The suspect believed to have shot five people to death in a rampage at a Florida airport Friday was being treated in Alaska after complaining of hearing voices and had recently claimed to the FBI that the CIA was forcing him to watch ISIS videos, federal officials said.
Esteban Santiago, 26, was identified as the gunman who opened fire at a baggage claim at the Fort Lauderdale-Hollywood International Airport at 12:55 p.m., apparently shooting people at random.
Santiago had been "fighting with a lot of people," his brother, Bryan, told NBC News in a phone interview from Puerto Rico. His aunt and uncle in New Jersey said Santiago had not been the same since a 10-month deployment in Iraq with the Puerto Rico National Guard.
"Sometimes he's good. Sometimes something weird," Bryan Santiago said. "He had a woman there in Alaska, a child. He fight verbally too much with her. I can tell you he fight too much with everybody."
Bryan Santiago said the family had been notified recently by Alaska officials that "he had received psychological counseling in Anchorage."
Late Friday, FBI agents left the home in Anchorage where he is believed to have been living, carrying boxes of personal items.
FBI Special Agent in Charge George Piro of the Miami division said during a Saturday press conference that the FBI had found indications that Santiago came to Fort Lauderdale solely to carry out the horrific attack, but he added that the motive remained unclear.
On Saturday, law enforcement officials said they had concluded an interview with the suspect that lasted several hours.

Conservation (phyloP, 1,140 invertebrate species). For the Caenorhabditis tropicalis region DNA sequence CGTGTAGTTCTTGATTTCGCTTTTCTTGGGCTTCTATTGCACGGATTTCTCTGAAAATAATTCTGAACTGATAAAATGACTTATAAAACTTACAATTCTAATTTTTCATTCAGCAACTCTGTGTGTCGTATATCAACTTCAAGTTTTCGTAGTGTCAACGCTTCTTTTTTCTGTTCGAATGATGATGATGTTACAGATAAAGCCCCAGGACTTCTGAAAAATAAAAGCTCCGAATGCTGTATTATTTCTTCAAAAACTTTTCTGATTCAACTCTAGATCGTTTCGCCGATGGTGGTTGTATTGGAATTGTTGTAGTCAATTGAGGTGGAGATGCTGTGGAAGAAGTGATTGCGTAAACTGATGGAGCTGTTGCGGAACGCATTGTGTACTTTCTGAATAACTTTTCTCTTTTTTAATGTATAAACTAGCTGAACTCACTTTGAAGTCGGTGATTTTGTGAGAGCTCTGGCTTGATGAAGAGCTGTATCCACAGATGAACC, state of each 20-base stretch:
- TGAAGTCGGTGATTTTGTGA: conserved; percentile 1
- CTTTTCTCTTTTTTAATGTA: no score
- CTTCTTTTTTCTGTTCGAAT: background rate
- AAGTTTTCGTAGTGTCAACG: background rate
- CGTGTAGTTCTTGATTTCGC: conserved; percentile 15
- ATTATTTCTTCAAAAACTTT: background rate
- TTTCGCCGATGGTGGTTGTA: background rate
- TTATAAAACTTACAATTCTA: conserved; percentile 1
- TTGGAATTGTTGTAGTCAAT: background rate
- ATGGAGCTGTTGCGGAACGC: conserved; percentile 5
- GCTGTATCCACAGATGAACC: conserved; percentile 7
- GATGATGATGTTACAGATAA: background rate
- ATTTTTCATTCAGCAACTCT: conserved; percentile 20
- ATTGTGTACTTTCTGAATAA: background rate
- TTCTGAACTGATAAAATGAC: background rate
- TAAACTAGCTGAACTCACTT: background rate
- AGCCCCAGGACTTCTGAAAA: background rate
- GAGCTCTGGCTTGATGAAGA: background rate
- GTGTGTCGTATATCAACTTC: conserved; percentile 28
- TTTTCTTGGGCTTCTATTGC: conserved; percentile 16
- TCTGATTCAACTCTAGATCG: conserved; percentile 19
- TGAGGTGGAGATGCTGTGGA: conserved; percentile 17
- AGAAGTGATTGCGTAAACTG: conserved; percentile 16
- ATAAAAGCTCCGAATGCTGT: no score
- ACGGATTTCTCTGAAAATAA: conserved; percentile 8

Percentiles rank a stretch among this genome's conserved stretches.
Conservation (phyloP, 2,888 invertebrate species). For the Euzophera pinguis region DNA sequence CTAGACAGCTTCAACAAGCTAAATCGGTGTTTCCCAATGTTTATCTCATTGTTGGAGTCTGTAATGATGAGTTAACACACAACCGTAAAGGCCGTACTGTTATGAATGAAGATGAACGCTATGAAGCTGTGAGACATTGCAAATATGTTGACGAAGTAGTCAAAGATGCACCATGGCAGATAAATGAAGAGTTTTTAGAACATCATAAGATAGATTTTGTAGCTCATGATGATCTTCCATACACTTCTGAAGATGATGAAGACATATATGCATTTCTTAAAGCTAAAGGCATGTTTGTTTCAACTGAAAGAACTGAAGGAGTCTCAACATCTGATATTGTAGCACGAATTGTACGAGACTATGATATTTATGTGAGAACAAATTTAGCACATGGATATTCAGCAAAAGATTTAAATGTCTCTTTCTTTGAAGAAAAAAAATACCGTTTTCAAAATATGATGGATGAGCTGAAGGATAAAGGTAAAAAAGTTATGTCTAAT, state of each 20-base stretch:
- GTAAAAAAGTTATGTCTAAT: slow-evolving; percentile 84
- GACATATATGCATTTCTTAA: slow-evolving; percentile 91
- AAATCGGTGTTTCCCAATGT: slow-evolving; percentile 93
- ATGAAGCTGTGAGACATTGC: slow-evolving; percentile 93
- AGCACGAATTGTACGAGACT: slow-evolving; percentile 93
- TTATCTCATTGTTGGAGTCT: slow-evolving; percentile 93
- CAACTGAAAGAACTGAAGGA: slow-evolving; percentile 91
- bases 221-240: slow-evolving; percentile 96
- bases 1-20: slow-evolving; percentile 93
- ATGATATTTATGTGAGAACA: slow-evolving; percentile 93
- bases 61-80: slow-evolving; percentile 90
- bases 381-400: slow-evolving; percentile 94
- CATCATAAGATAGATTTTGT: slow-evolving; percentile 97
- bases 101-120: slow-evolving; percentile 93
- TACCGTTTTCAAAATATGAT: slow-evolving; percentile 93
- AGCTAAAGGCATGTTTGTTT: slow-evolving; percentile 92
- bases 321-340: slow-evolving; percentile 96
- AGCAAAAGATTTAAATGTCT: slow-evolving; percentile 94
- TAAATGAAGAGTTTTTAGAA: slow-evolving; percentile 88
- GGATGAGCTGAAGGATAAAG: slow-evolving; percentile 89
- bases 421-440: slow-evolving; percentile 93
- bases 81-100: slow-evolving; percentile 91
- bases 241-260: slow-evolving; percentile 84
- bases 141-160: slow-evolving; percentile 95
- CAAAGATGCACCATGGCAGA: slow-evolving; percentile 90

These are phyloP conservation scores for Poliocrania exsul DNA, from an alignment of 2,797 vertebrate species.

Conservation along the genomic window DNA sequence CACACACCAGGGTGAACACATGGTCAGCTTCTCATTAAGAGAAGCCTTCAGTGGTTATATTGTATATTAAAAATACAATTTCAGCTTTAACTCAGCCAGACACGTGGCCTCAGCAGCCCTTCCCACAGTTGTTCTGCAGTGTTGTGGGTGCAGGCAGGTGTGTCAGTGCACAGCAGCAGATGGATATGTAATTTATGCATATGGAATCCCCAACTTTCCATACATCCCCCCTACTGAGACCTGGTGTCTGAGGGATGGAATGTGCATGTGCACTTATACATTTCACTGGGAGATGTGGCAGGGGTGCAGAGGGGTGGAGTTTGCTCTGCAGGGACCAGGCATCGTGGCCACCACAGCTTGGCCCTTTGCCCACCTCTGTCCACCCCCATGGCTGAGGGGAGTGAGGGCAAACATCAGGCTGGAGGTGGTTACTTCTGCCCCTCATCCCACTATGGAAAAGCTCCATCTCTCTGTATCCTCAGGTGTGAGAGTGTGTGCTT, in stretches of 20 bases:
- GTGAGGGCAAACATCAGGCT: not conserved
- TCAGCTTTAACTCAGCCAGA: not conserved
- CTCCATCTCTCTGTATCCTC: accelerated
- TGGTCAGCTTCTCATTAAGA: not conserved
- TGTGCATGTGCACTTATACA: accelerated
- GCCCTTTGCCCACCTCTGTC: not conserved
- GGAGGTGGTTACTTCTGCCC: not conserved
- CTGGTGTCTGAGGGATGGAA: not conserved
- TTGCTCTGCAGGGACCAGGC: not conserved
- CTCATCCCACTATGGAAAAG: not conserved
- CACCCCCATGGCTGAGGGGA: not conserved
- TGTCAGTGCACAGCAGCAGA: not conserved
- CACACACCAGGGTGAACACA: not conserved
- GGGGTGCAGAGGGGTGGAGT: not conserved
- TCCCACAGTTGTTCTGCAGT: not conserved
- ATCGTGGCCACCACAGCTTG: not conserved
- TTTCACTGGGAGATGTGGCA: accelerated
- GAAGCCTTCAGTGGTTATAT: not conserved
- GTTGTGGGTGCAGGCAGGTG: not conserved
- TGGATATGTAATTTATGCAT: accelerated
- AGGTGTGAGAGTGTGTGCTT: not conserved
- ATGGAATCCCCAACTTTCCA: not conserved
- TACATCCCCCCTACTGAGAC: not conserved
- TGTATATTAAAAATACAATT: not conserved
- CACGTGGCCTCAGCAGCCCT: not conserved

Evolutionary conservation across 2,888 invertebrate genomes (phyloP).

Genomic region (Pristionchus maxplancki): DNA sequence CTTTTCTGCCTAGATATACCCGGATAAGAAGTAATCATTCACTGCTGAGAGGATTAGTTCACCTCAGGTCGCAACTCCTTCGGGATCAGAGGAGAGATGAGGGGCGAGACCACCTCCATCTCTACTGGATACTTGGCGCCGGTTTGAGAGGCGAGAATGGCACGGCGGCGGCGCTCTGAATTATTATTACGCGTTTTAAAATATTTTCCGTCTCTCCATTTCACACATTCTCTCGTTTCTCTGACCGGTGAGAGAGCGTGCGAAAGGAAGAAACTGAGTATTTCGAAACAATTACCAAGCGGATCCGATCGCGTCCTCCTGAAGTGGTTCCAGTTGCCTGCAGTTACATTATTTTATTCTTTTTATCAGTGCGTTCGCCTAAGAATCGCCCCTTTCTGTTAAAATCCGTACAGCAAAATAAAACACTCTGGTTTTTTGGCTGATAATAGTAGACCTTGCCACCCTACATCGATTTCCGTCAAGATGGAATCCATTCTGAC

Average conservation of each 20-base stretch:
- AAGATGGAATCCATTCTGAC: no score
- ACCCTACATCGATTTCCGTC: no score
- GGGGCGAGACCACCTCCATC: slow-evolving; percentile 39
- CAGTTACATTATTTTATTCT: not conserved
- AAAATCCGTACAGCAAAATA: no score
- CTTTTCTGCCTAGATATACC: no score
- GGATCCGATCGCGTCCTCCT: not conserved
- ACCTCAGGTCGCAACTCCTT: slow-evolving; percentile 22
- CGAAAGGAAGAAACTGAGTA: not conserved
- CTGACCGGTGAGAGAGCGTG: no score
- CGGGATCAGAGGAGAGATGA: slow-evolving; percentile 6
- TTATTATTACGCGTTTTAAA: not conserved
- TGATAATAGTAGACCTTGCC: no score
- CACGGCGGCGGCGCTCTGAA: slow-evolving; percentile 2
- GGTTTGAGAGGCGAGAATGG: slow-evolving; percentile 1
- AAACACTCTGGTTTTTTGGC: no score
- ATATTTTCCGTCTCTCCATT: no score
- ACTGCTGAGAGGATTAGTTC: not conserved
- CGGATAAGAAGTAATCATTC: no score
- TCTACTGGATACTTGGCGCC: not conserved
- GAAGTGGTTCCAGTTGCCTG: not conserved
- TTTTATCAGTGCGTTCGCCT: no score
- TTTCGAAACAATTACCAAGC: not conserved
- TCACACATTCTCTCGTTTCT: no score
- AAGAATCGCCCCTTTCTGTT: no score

In addition, the FBI has also conducted more than 175 witness interviews and investigated multiple locations across the country that related to the case, as investigators believe that Santiago had visited different cities before landing in Fort Lauderdale.
The suspect was born in New Jersey but moved to Puerto Rico with his family and was raised there, his aunt and uncle said.
He joined the Puerto Rico National Guard in December 2007, and served in Iraq from April 2010 to February 2011 as a combat engineer, according to the Alaska National Guard.
He was in the Army Reserves before joining the Alaska National Guard two years ago and got a general discharge Aug. 16, 2016, for unsatisfactory performance, a spokesman for the Alaska guard said. He was a private first class when he was discharged, the Guard said.
Witnesses said the gunman shot his victims at random until he ran out of bullets, then got on the ground and waited for police. He carried a Glock 9 mm semi-automatic handgun.
Federal authorities have gone through Santiago's phone, computer and internet usage and have found no evidence of contact with terrorists or terror organizations.
In November, Santiago walked into the FBI's office in Anchorage and claimed his mind was being controlled by a U.S. intelligence agency and the CIA was forcing him to watch ISIS videos, federal law enforcement officials told NBC News.
Santiago was clear that he didn't intend to harm anyone, but the FBI was concerned by his erratic behavior and called police and he was taken to a mental health facility for an evaluation, Piro told reporters Friday night.